Brethren Archive

David Anderson-Berry

Born: 17th July 1862
Died: 5th June 1926

Intro, Biographical Information, Notes etc:

Chief Men Among the Brethren Biography

DAVID ANDERSON-BERRY, M.D., LL.D., F.R.S. (Edin.), was born in Wick in 1862. His father being a Presbyterian minister, he was brought up under good religious influence. The particular truth that led to his conversion was the imminent Return of the Lord Jesus Christ. He had heard of certain Christians to whom that blessed truth had become so real and precious that they had dispensed with all useless ornaments, such as bracelets, lockets, breast-pins, and to one so full of worldliness as he was, this devotion greatly impressed him. Further, to those people, the doctrine of the Lord's return afforded them joy, while to him it caused concern and sadness.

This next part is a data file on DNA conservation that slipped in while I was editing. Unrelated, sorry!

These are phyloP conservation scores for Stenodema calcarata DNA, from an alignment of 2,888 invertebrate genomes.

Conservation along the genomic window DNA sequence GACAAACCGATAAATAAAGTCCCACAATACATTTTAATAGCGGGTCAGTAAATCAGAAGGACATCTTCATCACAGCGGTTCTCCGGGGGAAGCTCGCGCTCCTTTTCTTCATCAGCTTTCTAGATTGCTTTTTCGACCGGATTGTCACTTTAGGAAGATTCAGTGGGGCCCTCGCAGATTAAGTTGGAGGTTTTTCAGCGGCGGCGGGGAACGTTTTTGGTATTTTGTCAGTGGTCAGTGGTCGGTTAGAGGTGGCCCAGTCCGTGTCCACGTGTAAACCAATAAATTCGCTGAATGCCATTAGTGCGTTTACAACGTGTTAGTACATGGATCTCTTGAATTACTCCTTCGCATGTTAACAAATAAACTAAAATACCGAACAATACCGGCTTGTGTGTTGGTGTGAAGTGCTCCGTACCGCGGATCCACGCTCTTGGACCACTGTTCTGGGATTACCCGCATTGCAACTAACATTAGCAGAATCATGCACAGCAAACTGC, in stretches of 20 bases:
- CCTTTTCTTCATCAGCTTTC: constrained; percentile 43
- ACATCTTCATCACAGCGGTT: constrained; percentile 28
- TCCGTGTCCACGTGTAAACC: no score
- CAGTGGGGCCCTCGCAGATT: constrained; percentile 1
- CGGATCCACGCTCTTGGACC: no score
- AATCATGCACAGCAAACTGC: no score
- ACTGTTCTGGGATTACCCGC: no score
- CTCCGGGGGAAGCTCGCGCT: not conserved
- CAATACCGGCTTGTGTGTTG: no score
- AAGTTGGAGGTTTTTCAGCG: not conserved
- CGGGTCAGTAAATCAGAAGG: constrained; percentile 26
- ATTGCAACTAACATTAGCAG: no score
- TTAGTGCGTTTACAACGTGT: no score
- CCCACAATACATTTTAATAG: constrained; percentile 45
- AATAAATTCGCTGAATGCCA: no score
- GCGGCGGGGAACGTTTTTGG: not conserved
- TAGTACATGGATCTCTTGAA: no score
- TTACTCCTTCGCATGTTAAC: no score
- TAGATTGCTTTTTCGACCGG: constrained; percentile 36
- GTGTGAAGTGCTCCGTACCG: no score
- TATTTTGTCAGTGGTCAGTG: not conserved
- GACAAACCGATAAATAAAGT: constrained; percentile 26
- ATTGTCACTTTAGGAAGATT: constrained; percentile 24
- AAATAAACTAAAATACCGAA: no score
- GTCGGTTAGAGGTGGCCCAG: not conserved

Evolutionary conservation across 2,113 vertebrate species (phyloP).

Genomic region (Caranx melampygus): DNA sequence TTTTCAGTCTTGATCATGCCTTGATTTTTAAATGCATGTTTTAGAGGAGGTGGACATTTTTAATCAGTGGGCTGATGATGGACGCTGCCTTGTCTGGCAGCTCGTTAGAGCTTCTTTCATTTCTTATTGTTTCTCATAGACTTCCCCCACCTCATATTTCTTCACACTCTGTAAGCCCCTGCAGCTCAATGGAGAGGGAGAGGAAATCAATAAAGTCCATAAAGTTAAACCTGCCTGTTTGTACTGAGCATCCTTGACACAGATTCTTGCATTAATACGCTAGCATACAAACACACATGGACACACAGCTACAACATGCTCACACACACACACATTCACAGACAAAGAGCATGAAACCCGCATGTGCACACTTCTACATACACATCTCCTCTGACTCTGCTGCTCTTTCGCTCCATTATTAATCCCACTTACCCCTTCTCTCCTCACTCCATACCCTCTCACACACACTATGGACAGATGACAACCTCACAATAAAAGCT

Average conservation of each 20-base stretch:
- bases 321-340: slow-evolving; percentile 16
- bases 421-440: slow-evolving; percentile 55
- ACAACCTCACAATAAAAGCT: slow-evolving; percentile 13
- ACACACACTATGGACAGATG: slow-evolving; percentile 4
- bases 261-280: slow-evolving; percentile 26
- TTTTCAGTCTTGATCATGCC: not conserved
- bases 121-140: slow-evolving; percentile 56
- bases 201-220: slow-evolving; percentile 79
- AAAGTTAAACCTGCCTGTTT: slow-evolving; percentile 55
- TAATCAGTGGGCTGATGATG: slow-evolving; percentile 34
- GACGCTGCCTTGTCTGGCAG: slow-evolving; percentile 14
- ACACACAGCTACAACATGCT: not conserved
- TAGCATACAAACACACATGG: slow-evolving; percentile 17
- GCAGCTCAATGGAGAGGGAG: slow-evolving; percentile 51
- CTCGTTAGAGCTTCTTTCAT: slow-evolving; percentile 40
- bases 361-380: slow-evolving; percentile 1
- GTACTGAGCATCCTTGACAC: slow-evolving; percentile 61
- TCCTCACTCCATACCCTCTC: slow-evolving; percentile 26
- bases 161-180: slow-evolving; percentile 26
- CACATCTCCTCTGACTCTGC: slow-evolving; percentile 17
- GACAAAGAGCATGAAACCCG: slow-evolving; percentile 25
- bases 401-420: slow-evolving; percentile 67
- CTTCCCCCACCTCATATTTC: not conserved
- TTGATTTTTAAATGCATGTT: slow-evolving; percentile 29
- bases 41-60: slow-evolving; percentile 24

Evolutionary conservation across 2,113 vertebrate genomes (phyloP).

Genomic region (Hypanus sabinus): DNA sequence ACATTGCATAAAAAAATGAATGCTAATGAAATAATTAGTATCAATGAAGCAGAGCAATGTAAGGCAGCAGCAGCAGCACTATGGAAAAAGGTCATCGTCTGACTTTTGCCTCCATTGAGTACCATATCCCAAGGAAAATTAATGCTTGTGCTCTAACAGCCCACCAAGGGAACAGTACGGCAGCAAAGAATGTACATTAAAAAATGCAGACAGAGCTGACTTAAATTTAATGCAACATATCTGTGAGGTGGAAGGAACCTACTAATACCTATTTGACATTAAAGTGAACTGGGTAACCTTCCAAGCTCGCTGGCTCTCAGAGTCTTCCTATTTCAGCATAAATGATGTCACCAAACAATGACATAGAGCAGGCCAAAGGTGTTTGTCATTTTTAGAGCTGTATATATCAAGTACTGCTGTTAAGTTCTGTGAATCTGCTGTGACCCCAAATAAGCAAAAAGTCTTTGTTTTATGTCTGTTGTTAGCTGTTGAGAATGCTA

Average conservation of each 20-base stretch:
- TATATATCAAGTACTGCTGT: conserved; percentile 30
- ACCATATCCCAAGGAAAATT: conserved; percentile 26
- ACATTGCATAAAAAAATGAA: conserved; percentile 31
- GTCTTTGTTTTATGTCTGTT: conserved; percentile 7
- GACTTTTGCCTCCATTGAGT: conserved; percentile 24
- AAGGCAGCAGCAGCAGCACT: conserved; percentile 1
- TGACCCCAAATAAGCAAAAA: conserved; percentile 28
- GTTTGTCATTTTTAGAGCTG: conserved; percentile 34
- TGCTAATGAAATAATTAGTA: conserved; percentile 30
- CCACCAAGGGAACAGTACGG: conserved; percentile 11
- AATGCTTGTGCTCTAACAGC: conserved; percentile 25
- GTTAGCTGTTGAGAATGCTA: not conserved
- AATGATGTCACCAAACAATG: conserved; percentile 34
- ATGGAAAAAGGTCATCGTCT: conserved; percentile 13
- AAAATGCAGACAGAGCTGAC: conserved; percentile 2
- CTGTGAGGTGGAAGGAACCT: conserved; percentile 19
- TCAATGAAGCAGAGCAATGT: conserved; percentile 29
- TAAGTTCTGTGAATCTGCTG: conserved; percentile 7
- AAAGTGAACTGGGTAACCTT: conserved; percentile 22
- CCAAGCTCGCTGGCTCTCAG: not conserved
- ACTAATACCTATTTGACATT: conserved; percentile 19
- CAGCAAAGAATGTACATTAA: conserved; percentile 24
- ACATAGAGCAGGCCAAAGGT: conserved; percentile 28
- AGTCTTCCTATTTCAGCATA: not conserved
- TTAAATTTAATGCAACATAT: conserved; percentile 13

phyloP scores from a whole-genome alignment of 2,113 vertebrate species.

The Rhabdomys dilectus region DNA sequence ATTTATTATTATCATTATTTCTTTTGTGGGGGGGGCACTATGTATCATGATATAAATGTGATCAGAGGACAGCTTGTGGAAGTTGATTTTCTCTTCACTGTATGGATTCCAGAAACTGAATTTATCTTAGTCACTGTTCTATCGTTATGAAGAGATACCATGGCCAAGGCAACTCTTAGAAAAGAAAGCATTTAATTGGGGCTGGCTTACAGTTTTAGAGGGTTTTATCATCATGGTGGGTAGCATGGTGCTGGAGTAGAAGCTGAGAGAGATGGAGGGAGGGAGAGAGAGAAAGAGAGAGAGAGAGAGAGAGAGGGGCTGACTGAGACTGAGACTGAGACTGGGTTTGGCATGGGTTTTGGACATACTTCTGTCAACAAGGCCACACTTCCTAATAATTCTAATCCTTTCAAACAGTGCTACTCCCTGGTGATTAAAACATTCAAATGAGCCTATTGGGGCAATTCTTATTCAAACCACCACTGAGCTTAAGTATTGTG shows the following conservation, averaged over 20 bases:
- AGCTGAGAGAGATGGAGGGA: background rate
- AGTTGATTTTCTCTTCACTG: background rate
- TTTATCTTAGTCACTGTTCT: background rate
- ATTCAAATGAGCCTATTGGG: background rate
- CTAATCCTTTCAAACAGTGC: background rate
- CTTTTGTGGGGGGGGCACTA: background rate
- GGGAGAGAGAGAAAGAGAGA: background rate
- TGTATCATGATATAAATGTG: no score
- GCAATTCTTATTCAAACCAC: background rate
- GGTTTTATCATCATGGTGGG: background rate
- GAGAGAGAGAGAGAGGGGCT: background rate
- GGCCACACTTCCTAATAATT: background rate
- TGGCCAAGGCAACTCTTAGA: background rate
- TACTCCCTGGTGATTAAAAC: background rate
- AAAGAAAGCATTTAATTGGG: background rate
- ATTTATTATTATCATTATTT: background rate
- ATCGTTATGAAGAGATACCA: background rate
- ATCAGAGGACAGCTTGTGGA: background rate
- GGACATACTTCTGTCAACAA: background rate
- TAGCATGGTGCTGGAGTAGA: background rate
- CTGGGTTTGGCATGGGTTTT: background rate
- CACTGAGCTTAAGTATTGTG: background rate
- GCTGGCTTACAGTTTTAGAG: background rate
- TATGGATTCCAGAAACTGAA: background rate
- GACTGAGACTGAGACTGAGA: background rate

He had known the Gospel from his youngest day; he firmly believed that if he was to be saved he must, as a sinner, accept by faith the Lord Jesus Christ as his personal Saviour, but his hope was that, as there is generally some little warning before death, he would enjoy the world, and at the end of life's brief day make the great decision before passing hence. This truth of the Lord's Coming, however, upset all such theories. To think that at any moment the Lord would return to this earth, take His own people to Himself and leave the unconverted for judgment disturbed him greatly. Under the gracious influence of the Holy Spirit he yielded heart and will to the Saviour and gladly owned Him as his Lord and Master. Becoming a student of the Scriptures, he very soon learned the truth of the priesthood of all believers and the simple Scriptural principles of gathering. Having a great desire to work for His worthy Master, yet naturally diffident, it gave him considerable mental concern before he could speak to another about his soul or give away a Gospel tract.